THE FIRST cardinal of Myanmar will represent Pope Francis in the 51st International Eucharistic Congress (IEC) to be hosted by Cebu City in January 2016.

Yangon Archbishop Charles Bo, the first cardinal from Burma, has been appointed by the Supreme Pontiff as papal legate to the eucharistic congress, organizers announced last Oct. 25.

Cardinal Bo was one of the 20 new cardinals appointed by the Pope in February 2015. He served as president of the Catholic Bishops’ Conference of Myanmar for six years. The cardinal is an advocate of harmonious relationships between Myanmar’s diverse religious groups.

With the theme “Christ in You, Our Hope of Glory,” the international congress will be held from Jan. 24 to 31 next year. An estimated 15,000 people are expected to attend the religious event.

This will be the second time the Philippines will host the IEC, which is held every four years. The last time was in 1937 in Manila during the pontificate of Pope Pius XI, the first time the IEC was held in Asia.

Apps launched

For its 51st edition, the IEC is taking advantage of digital technology. Two mobile applications have been launched: the IEC 2016 Guide and the Real Presence. Both were made by Cebu-based developer InnoPub.

IEC 2016 Guide serves as the official app of the IEC, featuring a comprehensive guide to the heritage structures of Cebu, which will be part of the IEC’s Visita Iglesia activity. The Real Presence was initially launched to introduce the IEC hymn and disseminate the schedule of the event.

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Digital presence however is not only what makes the 51st IEC different from its previous editions.

According to Cebu Archbishop Jose Palma, the 2016 IEC’s theme “Christ in You, Our Hope of Glory,” is true to the IEC’s goal of showing to the faithful the nature of the Eucharist as mystery and mission.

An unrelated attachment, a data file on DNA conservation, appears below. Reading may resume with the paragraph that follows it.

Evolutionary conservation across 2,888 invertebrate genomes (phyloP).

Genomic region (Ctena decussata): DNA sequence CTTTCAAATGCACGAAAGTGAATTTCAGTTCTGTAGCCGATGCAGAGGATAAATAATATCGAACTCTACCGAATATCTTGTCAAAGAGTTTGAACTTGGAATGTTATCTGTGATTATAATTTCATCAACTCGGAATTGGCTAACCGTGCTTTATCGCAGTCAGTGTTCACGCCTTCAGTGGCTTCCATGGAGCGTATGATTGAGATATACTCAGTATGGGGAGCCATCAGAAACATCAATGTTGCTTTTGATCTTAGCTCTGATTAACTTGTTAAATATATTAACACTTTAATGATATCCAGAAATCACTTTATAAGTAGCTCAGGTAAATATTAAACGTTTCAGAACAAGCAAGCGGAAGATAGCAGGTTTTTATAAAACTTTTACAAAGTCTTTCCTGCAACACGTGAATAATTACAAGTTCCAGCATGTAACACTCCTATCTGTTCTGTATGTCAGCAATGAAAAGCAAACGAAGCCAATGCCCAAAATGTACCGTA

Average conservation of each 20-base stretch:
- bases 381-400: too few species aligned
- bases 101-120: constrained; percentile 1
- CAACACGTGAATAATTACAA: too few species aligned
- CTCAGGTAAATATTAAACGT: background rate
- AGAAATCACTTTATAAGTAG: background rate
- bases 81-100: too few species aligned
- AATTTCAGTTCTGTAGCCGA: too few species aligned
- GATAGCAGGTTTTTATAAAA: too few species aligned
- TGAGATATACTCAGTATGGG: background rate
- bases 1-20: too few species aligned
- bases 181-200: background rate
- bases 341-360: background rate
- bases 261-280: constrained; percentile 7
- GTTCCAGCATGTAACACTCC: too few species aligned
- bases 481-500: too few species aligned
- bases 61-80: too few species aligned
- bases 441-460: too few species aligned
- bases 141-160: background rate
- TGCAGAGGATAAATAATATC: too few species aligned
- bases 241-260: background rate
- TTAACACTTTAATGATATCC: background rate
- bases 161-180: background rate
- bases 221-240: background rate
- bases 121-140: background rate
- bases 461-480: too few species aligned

The theme of the upcoming congress seeks to encourage Catholics, especially the laity, to reawaken their faith in Christ, Palma said in a phone interview.

“To come to the Eucharistic congress is to realize that indeed in Christ is our hope. Christ is present in many ways, but above all in the Eucharist. We will realize the social dimension of the Eucharist. We are needed to engage in a mission through dialogue with the poor, youth, with culture and other religions,” Palma said

Why Cebu was chosen

For the year 2016, the Church decided to hold the IEC in an Asian country.

Palma said the capacity to organize and welcome delegates from other countries in an open manner was among the reasons Cebu, the country’s “cradle of faith,” was chosen by the Vatican to hold the event.

“We are now Eucharistic apostles who can bring the love for the Eucharist in other countries. Filipinos have become missionaries who must not only think of growing as Catholics in the country but also disciples of Jesus and sharers of faith to other people,” he said.

The Philippines had the most number of delegates in the 2012 IEC in Dublin, Ireland. Palma, then president of the Catholic Bishops’ Conference of the Philippines, headed the Philippine delegation.

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1937 IEC in Manila

The Philippines is no stranger to IECs. The country hosted the 33rd International Eucharistic Congress on Feb. 3 to 7, 1937 at Luneta Park in Manila, with the theme, “The Eucharistic Apostolate in the Mission.”

According to the Vatican’s documents on IECs, re-evangelization was the central objective of the 33rd congress, which was attended by 1.5 million pilgrims from all over the world.

A report by Fr. Lawrence Bunzel, S.V.D. posted on the blog philippineromancatholic.blogspot.com narrated how communists tried to undermine the Manila IEC in 1937.

“The communists of Tondo told the people to boycott the Congress by not decorating their houses. The communists threatened to burn all houses that would be decorated. The people were afraid to decorate, except one family in the heart of the suburb,” the priest wrote. Fire later destroyed Tondo, except the house that had decorations.

The first eucharistic congress was held in the 19th century, amid advances by Protestant missionaries. Organized by Gaston de Segur, a French bishop, it was held in Lille, France on June 21, 1881. The congresses were originally meant to gather local residents, but eventually grew in importance in the universal Church. M.D.L. Macalino

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